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Debating R2P: Can It Make a Difference?

(Left to right) Nicholas Kristof, Madeleine Albright, Richard Williamson, and Mike Abramowitz discuss the Responsibility to Protect on December 13, 2013, in New York City.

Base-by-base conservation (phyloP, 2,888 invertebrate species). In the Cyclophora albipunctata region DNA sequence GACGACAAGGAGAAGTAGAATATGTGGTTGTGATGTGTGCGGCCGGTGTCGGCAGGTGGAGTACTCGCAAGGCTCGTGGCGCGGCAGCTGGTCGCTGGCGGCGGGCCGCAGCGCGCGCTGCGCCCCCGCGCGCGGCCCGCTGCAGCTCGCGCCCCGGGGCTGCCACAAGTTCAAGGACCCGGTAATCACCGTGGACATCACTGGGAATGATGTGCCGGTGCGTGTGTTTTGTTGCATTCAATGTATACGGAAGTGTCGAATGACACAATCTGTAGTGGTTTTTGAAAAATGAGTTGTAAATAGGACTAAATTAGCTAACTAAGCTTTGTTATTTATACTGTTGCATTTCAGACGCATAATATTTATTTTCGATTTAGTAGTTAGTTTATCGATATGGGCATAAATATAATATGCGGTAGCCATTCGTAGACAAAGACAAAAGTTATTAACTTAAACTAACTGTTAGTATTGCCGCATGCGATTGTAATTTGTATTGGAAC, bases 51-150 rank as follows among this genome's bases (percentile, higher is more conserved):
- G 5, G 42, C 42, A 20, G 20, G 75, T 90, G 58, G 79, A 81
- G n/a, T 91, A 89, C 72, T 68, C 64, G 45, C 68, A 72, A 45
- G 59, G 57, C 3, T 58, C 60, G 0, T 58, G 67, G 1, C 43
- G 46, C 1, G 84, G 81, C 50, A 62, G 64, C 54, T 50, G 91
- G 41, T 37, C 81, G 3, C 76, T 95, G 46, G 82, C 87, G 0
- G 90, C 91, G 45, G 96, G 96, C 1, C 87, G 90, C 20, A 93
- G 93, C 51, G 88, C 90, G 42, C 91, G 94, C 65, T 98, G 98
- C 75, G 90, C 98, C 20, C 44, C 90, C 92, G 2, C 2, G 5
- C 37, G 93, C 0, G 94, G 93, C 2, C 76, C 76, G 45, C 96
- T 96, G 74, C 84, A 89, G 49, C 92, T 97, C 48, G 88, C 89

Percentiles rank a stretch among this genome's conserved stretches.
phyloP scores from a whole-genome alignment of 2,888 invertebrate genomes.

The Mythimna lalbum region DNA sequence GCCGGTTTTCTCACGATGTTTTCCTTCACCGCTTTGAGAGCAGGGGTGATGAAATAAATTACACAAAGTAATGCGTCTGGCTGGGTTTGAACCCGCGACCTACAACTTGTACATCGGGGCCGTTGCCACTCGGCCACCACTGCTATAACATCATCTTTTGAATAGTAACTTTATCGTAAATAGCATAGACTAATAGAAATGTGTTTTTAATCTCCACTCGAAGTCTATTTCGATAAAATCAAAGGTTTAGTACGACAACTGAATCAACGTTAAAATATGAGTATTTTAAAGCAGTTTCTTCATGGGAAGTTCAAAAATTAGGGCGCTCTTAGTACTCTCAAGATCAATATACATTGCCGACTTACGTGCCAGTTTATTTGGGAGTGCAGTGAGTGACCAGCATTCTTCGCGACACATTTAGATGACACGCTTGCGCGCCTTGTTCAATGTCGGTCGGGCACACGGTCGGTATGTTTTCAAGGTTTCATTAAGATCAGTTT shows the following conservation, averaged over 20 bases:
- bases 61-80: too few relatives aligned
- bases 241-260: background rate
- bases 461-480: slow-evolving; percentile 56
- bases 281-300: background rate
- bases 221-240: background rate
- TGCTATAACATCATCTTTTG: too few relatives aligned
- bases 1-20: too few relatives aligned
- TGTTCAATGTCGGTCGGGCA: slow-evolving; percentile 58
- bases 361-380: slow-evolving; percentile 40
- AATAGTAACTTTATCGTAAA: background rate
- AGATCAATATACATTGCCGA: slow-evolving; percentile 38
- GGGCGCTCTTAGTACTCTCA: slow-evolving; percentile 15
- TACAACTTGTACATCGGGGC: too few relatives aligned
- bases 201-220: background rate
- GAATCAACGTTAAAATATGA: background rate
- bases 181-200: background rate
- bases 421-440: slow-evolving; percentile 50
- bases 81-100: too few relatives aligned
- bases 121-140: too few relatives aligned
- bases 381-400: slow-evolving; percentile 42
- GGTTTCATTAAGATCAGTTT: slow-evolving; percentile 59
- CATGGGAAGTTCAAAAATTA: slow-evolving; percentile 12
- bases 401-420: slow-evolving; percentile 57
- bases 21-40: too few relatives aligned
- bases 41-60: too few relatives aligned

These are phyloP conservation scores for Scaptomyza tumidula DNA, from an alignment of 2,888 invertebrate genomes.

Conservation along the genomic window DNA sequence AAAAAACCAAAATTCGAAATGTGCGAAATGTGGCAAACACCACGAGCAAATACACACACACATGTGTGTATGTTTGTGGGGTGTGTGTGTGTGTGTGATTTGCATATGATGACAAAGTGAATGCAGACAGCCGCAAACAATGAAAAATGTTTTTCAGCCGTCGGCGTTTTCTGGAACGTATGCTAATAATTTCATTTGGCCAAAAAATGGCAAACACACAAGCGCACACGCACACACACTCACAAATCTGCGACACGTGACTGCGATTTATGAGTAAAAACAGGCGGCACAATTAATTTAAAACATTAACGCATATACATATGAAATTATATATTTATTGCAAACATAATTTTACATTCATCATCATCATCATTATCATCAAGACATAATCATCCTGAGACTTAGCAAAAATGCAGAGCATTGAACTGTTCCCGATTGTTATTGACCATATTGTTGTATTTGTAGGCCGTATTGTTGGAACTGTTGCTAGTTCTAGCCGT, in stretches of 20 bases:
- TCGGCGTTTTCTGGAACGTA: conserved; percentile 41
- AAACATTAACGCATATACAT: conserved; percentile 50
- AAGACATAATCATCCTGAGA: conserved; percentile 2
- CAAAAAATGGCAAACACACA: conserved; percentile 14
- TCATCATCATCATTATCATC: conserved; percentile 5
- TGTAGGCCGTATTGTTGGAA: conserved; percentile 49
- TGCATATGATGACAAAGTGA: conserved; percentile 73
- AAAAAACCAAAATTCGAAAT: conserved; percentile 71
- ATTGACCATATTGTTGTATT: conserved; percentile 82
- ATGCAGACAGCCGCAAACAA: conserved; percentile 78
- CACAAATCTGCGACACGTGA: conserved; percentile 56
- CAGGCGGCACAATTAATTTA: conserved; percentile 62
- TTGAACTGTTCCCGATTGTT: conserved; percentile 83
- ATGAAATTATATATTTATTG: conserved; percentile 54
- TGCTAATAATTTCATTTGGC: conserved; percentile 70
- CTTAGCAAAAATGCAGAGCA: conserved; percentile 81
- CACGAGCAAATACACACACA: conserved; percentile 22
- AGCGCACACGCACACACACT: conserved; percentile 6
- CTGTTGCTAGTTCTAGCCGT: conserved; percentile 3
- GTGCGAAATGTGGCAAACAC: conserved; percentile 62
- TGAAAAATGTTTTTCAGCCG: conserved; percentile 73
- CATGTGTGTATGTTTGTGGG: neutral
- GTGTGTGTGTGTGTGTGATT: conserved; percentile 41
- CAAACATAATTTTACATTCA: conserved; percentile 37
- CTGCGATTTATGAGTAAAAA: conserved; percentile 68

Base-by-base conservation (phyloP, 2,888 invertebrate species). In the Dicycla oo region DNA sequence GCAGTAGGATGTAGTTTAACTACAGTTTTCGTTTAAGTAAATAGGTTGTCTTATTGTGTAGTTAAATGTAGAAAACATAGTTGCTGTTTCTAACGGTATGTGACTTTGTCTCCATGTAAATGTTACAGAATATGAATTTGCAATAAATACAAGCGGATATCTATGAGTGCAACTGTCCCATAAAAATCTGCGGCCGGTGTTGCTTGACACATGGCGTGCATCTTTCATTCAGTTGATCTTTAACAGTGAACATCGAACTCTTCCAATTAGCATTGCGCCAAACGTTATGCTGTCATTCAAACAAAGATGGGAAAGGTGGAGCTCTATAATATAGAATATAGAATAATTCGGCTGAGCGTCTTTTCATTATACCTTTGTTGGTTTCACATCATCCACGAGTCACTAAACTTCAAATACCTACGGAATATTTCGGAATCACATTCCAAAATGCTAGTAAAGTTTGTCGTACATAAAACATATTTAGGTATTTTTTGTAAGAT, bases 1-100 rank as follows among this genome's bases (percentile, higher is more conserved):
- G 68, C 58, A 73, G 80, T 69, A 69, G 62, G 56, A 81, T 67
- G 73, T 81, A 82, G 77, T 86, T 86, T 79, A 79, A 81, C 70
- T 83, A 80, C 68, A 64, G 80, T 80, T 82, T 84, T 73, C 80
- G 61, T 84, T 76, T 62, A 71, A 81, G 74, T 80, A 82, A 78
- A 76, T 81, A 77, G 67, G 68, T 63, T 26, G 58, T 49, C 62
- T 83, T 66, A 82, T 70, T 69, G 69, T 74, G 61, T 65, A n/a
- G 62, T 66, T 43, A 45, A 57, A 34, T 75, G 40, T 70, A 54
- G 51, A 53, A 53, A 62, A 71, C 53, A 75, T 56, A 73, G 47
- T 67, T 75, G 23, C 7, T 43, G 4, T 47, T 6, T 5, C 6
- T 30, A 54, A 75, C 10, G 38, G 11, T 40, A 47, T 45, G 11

On December 13 at the 92nd Street Y in New York City, the Museum co-sponsored a lively discussion about the Responsibility to Protect, or R2P, the emerging international doctrine aimed at protecting civilians from genocide and other forms of mass atrocities. The featured speakers were former Secretary of State Madeleine Albright and Ambassador Richard Williamson, two distinguished foreign policy practitioners now chairing a working group on R2P co-convened by the Museum. Also on the panel was New York Times columnist Nicholas Kristof, whose reporting from crises around the world deeply influences public understanding of genocide and mass atrocities. Michael Abramowitz, director of the Museum’s Center for the Prevention of Genocide, moderated the discussion. After the failed international responses of the mid- and late-1990s in Rwanda and Bosnia, R2P emerged to help policy makers and the world at large better understand that these atrocities are preventable and we all share a responsibility for ensuring they are not replicated. The R2P doctrine departs from past concepts of humanitarian intervention in a key respect. It contends that the first and principal responsibility is imposed upon states themselves to protect their own citizens from the four named crimes that specifically target civilians: ethnic cleansing, crimes against humanity, war crimes, and genocide. Following from this, other states in the international community have the responsibility to assist and support those nations in fulfilling their responsibility. However, if a state fails in its responsibility to protect its own citizens—as we see today in Syria, where the state is in many respects the aggressor—then the international community has a responsibility to protect populations at risk. As the situation in Syria highlights, R2P has been unevenly applied and implemented since it was endorsed by every nation in the world at the UN World Summit in 2005. In Libya in 2011, the United Nations Security Council successfully invoked R2P in approving a military operation aimed at forestalling atrocities in the besieged city of Benghazi; in other cases, such as the widespread rape and other atrocities that have taken place over the past ten years in the Democratic Republic of the Congo, R2P has been less successful. The panelists were in agreement that R2P has been a useful tool—but far from a panacea for the continuing horrors of genocide and mass atrocities. Watch a video from the event (external link)